14,054 citations

Journal ArticleDOI
TL;DR: Machine learning addresses many of the same research questions as the fields of statistics, data mining, and psychology, but with differences of emphasis.
Abstract: Machine Learning is the study of methods for programming computers to learn. Computers are applied to a wide range of tasks, and for most of these it is relatively easy for programmers to design and implement the necessary software. However, there are many tasks for which this is difficult or impossible. These can be divided into four general categories. First, there are problems for which there exist no human experts. For example, in modern automated manufacturing facilities, there is a need to predict machine failures before they occur by analyzing sensor readings. Because the machines are new, there are no human experts who can be interviewed by a programmer to provide the knowledge necessary to build a computer system. A machine learning system can study recorded data and subsequent machine failures and learn prediction rules. Second, there are problems where human experts exist, but where they are unable to explain their expertise. This is the case in many perceptual tasks, such as speech recognition, hand-writing recognition, and natural language understanding. Virtually all humans exhibit expert-level abilities on these tasks, but none of them can describe the detailed steps that they follow as they perform them. Fortunately, humans can provide machines with examples of the inputs and correct outputs for these tasks, so machine learning algorithms can learn to map the inputs to the outputs. Third, there are problems where phenomena are changing rapidly. In finance, for example, people would like to predict the future behavior of the stock market, of consumer purchases, or of exchange rates. These behaviors change frequently, so that even if a programmer could construct a good predictive computer program, it would need to be rewritten frequently. A learning program can relieve the programmer of this burden by constantly modifying and tuning a set of learned prediction rules. Fourth, there are applications that need to be customized for each computer user separately. Consider, for example, a program to filter unwanted electronic mail messages. Different users will need different filters. It is unreasonable to expect each user to program his or her own rules, and it is infeasible to provide every user with a software engineer to keep the rules up-to-date. A machine learning system can learn which mail messages the user rejects and maintain the filtering rules automatically. Machine learning addresses many of the same research questions as the fields of statistics, data mining, and psychology, but with differences of emphasis. Statistics focuses on understanding the phenomena that have generated the data, often with the goal of testing different hypotheses about those phenomena. Data mining seeks to find patterns in the data that are understandable by people. Psychological studies of human learning aspire to understand the mechanisms underlying the various learning behaviors exhibited by people (concept learning, skill acquisition, strategy change, etc.).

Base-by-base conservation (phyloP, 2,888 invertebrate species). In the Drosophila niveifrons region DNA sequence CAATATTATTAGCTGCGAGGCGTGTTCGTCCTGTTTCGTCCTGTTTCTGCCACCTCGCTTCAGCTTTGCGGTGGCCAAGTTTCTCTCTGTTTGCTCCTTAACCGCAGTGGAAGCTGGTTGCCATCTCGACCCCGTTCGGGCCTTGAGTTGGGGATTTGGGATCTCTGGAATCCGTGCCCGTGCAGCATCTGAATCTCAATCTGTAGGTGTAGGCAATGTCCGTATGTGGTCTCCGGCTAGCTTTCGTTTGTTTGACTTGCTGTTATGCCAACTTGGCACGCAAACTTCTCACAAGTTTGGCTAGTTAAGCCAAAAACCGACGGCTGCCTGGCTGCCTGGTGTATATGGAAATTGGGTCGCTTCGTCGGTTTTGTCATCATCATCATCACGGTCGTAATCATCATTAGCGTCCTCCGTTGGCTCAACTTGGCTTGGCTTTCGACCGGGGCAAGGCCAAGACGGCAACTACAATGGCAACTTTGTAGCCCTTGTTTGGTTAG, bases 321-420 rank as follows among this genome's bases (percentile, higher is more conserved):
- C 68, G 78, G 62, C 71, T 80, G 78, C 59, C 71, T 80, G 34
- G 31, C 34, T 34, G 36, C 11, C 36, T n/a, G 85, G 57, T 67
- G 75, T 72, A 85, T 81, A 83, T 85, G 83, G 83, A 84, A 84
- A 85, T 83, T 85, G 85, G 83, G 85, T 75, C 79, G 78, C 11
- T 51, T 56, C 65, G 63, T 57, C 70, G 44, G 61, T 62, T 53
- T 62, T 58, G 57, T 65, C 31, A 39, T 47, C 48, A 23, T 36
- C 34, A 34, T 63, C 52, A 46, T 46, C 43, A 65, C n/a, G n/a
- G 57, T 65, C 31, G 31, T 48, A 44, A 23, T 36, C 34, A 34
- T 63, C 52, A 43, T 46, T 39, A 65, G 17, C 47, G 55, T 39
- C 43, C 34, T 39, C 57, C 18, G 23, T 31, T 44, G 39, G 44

13,246 citations

Journal ArticleDOI
TL;DR: In this paper, a method for finding the optical flow pattern is presented which assumes that the apparent velocity of the brightness pattern varies smoothly almost everywhere in the image, and an iterative implementation is shown which successfully computes the Optical Flow for a number of synthetic image sequences.

10,727 citations